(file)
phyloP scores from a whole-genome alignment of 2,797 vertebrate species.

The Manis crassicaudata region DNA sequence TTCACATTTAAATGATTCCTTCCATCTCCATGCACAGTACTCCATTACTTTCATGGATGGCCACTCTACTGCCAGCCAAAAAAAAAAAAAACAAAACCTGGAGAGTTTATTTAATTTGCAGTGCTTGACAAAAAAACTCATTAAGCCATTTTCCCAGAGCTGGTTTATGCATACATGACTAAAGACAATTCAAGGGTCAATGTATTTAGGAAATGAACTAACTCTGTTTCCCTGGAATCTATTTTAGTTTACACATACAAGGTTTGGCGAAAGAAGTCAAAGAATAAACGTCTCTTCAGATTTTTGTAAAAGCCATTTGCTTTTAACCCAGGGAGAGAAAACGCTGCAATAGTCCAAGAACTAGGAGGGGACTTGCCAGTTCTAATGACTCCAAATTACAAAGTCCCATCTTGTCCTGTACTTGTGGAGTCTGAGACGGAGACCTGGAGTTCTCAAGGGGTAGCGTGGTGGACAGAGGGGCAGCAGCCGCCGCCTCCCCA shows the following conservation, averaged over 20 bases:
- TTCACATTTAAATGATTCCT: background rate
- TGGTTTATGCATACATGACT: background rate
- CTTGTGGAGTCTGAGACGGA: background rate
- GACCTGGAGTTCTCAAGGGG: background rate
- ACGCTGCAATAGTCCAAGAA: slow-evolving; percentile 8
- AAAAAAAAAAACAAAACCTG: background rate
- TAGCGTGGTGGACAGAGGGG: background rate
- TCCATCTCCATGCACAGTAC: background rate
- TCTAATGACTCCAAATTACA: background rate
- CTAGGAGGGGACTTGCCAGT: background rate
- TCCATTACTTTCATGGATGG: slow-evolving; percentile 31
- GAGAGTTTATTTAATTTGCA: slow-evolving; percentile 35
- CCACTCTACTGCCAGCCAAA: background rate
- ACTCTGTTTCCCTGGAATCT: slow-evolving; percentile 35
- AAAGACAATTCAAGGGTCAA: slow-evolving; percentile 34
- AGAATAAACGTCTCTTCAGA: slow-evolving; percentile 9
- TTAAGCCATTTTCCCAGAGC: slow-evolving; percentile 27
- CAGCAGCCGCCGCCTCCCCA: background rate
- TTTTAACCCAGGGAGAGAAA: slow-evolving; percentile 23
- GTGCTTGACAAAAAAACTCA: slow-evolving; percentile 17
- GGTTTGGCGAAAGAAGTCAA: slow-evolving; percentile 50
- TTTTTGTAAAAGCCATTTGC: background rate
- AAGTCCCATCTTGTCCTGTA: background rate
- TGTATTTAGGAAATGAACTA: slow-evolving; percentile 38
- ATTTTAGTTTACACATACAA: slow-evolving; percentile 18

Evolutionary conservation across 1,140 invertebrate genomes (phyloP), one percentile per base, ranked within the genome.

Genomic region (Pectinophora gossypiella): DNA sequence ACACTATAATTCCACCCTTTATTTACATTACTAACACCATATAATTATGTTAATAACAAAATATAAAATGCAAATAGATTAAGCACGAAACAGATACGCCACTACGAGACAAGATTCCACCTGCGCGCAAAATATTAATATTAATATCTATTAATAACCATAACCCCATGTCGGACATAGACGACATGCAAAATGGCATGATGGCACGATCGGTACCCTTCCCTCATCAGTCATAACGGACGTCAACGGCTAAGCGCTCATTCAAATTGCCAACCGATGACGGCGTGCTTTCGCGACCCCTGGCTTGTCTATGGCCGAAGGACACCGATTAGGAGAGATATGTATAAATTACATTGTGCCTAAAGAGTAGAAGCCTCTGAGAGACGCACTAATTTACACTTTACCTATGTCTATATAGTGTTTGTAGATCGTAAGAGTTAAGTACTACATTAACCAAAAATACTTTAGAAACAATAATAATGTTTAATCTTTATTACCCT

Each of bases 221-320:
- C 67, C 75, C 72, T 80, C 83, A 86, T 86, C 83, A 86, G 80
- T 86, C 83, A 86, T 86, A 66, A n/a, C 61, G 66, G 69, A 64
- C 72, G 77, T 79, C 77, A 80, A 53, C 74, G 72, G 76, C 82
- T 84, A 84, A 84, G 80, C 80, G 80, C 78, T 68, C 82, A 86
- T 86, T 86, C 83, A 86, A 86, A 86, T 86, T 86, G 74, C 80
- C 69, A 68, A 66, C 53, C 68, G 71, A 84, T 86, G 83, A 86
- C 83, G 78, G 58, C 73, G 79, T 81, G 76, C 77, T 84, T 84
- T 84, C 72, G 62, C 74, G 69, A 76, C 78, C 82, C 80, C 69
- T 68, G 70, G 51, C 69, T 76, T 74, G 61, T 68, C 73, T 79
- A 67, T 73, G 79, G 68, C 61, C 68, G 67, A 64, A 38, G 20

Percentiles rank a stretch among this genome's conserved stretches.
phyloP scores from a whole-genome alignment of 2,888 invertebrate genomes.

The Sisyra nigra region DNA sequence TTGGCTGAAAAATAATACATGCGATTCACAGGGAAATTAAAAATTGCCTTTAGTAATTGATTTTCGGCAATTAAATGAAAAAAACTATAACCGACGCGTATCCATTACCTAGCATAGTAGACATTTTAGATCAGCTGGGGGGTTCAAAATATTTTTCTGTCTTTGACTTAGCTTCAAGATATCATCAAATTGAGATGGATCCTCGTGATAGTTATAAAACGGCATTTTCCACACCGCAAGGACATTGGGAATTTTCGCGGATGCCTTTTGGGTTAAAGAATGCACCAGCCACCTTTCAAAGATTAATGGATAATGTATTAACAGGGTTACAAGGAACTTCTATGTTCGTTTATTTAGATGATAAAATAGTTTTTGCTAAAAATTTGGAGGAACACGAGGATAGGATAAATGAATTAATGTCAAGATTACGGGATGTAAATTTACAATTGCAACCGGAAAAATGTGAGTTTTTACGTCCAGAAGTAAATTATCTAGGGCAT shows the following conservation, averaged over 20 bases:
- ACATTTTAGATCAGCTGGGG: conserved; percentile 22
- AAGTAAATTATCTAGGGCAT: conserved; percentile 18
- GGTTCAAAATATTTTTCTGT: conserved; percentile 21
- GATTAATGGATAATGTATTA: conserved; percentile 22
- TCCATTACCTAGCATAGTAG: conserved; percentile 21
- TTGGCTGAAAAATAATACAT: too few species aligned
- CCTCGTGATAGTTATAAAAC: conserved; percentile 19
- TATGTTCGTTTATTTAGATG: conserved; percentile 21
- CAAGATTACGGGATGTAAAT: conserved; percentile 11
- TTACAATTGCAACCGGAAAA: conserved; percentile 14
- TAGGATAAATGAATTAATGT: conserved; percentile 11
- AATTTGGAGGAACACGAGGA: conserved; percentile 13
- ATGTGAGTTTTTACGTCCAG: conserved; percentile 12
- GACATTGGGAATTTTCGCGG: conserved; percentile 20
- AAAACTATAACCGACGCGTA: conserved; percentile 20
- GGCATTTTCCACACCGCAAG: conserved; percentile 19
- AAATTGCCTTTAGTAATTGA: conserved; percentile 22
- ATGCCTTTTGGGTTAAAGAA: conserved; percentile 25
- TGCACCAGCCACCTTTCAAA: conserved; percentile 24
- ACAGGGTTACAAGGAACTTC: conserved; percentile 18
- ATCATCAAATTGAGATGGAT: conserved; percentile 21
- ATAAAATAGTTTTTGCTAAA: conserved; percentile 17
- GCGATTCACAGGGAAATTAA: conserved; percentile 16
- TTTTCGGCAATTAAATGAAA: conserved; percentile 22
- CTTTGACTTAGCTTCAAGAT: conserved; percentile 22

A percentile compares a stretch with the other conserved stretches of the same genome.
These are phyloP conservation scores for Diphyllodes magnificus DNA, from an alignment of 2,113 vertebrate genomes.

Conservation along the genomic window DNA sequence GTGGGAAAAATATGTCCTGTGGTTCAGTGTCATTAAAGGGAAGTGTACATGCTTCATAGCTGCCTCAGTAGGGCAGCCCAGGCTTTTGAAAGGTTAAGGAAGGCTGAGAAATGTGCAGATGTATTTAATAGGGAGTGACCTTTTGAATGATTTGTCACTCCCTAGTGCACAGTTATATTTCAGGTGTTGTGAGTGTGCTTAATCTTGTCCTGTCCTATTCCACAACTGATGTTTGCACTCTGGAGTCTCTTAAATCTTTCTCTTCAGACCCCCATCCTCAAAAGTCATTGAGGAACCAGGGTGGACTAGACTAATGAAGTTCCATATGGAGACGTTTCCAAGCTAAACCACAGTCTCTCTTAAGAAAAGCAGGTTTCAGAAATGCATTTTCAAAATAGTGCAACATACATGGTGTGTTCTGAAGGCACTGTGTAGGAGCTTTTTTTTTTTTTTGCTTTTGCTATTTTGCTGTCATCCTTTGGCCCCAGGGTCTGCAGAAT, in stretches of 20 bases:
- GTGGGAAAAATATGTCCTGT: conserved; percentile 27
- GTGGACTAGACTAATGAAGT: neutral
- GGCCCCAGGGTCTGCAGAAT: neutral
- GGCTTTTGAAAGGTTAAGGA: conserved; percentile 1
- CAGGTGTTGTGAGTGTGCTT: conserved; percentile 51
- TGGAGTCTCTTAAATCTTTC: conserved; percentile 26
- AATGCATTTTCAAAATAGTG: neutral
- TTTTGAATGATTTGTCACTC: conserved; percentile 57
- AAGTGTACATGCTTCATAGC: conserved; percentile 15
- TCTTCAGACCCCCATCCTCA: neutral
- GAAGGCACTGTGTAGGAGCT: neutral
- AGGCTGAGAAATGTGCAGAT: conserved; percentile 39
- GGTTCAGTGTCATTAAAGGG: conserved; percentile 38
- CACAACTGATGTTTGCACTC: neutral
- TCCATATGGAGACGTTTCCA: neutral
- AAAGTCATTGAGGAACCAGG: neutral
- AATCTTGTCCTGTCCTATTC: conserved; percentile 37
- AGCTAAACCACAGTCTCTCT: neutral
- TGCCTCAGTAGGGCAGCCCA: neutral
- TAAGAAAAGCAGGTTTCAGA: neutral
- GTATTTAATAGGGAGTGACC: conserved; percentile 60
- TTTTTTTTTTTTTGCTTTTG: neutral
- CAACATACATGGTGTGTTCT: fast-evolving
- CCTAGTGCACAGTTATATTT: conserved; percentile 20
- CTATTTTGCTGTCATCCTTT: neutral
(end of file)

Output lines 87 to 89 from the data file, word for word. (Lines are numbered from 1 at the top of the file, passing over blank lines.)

- AAAGTCATTGAGGAACCAGG: neutral
- AATCTTGTCCTGTCCTATTC: conserved; percentile 37
- AGCTAAACCACAGTCTCTCT: neutral